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Seven Shifts as Generation Y Becomes Generation Z

Get ready. Over the next few years, we’ll be hearing more and more about the “next” generation of kids emerging into young adulthood. They’re the kids following Generation Y, often called Generation Z. According to studies that classify Generation Z as students born since 2001, they are a smaller population who grew up with different realities than the Millennials. As we work with students, we’ve discovered these young teens are showing signs of a “morph”, shifting away from old realities and into new ones. Here’s what we’ve found*:

  1. Confidence is morphing into caution.

A kid who grew up between 1990 and 2000 had a very different experience than a kid who grew up between 2005 and 2015. In the 1990s, America’s economy was expanding, the dot.com era was birthed, clean-cut boy bands hit the pop charts, and soccer mom’s became a voting demographic. In contrast, the last ten years have seen economic recession, terrorism, racial unrest, rising debt, and gender confusion, among other issues. The average student today has a different perception of reality than students before them, one that is potentially more cautious in nature.

  1. Idealism is morphing into pragmatism.

Ten years ago, Generation Y reported that it was very common for them to get anything they wanted—the new iPhone, Abercrombie and Fitch jeans, a tablet, tattoos or piercings. Today, money is a bit tighter and there’s been a 400% increase in multi-generational households. (Which means people often have to share space and resources.) Slowly, millions of adolescents have shifted into a world that is not about them. Many are forced to think practically and to think ahead. Optimism can become cynicism.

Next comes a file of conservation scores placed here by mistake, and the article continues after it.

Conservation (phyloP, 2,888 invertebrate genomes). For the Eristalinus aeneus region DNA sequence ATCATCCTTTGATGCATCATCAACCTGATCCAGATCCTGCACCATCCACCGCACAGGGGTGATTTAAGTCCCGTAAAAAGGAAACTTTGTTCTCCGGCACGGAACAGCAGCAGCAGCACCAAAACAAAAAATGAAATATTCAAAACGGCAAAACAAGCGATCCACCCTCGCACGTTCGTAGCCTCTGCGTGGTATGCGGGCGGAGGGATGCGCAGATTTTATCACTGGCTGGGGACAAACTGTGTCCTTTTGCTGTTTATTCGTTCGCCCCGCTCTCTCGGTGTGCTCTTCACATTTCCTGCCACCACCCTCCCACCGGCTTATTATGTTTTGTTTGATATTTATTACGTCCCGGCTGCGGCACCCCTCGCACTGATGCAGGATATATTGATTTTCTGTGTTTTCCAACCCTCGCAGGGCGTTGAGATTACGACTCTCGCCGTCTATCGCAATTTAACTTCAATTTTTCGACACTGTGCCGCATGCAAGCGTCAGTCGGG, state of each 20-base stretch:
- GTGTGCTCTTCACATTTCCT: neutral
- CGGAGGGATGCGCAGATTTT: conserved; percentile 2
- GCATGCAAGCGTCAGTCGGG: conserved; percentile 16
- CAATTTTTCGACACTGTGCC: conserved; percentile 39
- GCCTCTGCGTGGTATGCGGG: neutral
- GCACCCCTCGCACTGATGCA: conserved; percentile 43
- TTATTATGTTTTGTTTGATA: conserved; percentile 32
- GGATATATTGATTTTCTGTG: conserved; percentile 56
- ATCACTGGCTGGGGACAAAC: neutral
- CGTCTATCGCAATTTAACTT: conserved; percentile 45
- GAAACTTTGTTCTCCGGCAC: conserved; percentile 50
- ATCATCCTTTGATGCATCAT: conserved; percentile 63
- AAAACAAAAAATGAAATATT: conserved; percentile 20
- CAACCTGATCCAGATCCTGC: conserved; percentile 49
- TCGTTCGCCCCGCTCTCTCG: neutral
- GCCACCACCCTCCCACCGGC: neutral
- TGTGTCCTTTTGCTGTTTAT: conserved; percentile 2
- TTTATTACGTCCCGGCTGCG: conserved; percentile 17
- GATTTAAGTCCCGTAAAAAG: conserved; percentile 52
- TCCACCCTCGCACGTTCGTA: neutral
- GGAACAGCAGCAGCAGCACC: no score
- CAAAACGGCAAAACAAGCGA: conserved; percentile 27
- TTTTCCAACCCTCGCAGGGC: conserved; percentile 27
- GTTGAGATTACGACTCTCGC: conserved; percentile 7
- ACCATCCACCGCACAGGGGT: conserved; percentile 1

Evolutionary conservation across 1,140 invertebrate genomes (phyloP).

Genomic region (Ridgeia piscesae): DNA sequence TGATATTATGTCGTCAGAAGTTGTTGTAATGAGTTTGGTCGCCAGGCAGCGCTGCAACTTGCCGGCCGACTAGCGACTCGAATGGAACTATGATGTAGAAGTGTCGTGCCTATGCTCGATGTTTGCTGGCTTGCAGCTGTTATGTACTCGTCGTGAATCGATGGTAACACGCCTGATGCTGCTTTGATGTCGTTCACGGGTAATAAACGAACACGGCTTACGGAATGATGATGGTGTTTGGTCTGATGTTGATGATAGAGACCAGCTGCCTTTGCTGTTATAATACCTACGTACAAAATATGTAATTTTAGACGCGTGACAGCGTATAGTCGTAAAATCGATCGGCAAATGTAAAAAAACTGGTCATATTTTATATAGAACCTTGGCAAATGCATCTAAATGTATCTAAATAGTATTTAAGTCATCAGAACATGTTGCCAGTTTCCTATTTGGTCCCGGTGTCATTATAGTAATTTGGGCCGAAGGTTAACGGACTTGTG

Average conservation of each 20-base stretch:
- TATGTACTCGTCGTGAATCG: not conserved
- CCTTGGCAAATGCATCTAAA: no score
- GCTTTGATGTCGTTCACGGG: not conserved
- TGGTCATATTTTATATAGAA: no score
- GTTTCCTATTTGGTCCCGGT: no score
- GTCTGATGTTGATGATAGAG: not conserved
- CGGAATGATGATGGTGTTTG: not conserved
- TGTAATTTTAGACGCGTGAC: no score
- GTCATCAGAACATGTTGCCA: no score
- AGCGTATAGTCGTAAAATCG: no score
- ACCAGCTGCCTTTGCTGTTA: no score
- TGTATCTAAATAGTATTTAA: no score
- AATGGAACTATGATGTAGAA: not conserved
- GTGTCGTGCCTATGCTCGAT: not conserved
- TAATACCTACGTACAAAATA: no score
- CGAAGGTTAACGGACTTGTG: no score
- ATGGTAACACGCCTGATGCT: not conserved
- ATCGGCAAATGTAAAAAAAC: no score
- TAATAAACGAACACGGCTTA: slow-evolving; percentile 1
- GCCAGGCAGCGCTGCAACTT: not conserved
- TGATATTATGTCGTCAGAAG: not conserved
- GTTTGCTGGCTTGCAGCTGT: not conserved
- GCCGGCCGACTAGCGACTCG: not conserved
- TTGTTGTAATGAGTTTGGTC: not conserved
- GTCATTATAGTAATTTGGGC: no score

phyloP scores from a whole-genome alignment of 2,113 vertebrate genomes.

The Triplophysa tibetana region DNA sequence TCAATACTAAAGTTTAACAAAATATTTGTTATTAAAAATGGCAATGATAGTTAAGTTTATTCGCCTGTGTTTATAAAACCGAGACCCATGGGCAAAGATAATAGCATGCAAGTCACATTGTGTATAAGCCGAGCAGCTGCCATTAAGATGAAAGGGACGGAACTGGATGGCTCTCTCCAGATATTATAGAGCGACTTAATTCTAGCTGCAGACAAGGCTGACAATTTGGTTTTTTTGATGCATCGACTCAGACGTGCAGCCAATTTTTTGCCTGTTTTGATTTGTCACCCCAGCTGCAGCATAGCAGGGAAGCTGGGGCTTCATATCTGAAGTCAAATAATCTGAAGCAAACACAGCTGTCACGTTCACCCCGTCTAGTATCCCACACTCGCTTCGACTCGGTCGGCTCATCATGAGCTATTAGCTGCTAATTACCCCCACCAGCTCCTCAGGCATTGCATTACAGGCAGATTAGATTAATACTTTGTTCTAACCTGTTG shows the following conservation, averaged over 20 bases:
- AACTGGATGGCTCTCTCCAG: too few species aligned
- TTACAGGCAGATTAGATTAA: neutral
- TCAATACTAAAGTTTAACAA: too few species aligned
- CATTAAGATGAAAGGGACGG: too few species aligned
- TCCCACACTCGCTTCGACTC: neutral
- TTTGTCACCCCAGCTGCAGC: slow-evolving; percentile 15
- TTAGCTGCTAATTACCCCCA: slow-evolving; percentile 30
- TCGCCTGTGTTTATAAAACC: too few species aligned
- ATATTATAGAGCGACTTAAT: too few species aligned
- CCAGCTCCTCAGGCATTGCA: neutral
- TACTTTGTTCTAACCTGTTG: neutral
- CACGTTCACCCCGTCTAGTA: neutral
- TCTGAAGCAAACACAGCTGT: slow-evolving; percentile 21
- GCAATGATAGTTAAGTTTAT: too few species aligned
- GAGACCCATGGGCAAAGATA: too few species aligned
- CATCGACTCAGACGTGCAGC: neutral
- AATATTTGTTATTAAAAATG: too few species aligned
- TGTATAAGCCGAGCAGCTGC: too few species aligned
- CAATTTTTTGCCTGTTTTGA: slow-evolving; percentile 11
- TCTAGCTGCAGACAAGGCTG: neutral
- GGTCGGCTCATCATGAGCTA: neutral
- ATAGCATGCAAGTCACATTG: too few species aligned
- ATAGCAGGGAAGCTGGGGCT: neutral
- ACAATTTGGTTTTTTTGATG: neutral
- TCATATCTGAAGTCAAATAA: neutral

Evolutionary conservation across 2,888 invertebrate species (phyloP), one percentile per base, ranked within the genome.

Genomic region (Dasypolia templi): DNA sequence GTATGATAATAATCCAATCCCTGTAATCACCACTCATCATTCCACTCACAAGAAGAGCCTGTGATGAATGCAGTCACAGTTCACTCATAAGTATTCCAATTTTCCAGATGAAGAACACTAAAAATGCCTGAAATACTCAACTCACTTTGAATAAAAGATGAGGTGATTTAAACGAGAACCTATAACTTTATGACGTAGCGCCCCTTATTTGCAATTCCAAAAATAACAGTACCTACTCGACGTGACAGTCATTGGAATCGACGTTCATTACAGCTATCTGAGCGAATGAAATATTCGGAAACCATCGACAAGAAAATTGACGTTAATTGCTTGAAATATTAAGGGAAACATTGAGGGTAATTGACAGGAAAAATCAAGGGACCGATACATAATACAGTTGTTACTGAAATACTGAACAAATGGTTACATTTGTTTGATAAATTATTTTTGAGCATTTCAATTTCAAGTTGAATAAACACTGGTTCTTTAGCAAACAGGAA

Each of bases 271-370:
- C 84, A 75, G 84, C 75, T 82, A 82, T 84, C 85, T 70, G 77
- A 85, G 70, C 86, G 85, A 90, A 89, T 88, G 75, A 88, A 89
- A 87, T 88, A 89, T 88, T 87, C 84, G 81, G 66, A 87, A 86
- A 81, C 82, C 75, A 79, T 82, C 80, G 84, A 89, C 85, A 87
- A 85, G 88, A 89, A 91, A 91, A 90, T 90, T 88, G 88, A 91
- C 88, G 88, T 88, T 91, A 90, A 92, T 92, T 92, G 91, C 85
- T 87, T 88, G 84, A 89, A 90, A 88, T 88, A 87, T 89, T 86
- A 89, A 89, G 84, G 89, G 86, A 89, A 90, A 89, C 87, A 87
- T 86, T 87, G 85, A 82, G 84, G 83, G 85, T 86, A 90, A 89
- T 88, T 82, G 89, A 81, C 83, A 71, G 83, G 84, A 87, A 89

teens talking

  1. Attaining an education is morphing into hacking one.

As Generation Y graduated from high school, it was the norm to apply to multiple universities in hot pursuit of a liberal arts education. Parents told them, “If you’re going to be successful, you have to go to college.” Today, more and more grads don’t assume this to be true. They’ve found they can “hack” their way through their preparation for a career, mixing free Ivy League school classes with online certificates and real world experience. Kids see their older siblings paralyzed by debt, and they don’t want it.

  1. Spending money is morphing into saving money.

According to a summary report from marketing firm Sparks and Honey, these younger teens are not spending money as quickly as their twenty-something brother or sister. While the average Gen Z kid has $16.90 a week to spend, they often don’t use it right way. And while Generation Y spent money boldly and with few boundaries, 57% of Generation Z prefers saving money to spending it. Once again, their perception of reality is leading them to think ahead and prepare. This could be a good thing.

  1. Consuming media is morphing into creating media.

Generation Y popularized the practice of spending hours watching videos on YouTube, television shows on Hulu, or movies on Netflix. While young teens do these things as well, they’ll often choose to “create” new media. They desire interactive experiences where they participate in the video’s outcome. They love making the content. Three out of four wish their current hobby could become their full-time job. That’s far more than Millennials reported when asked about it.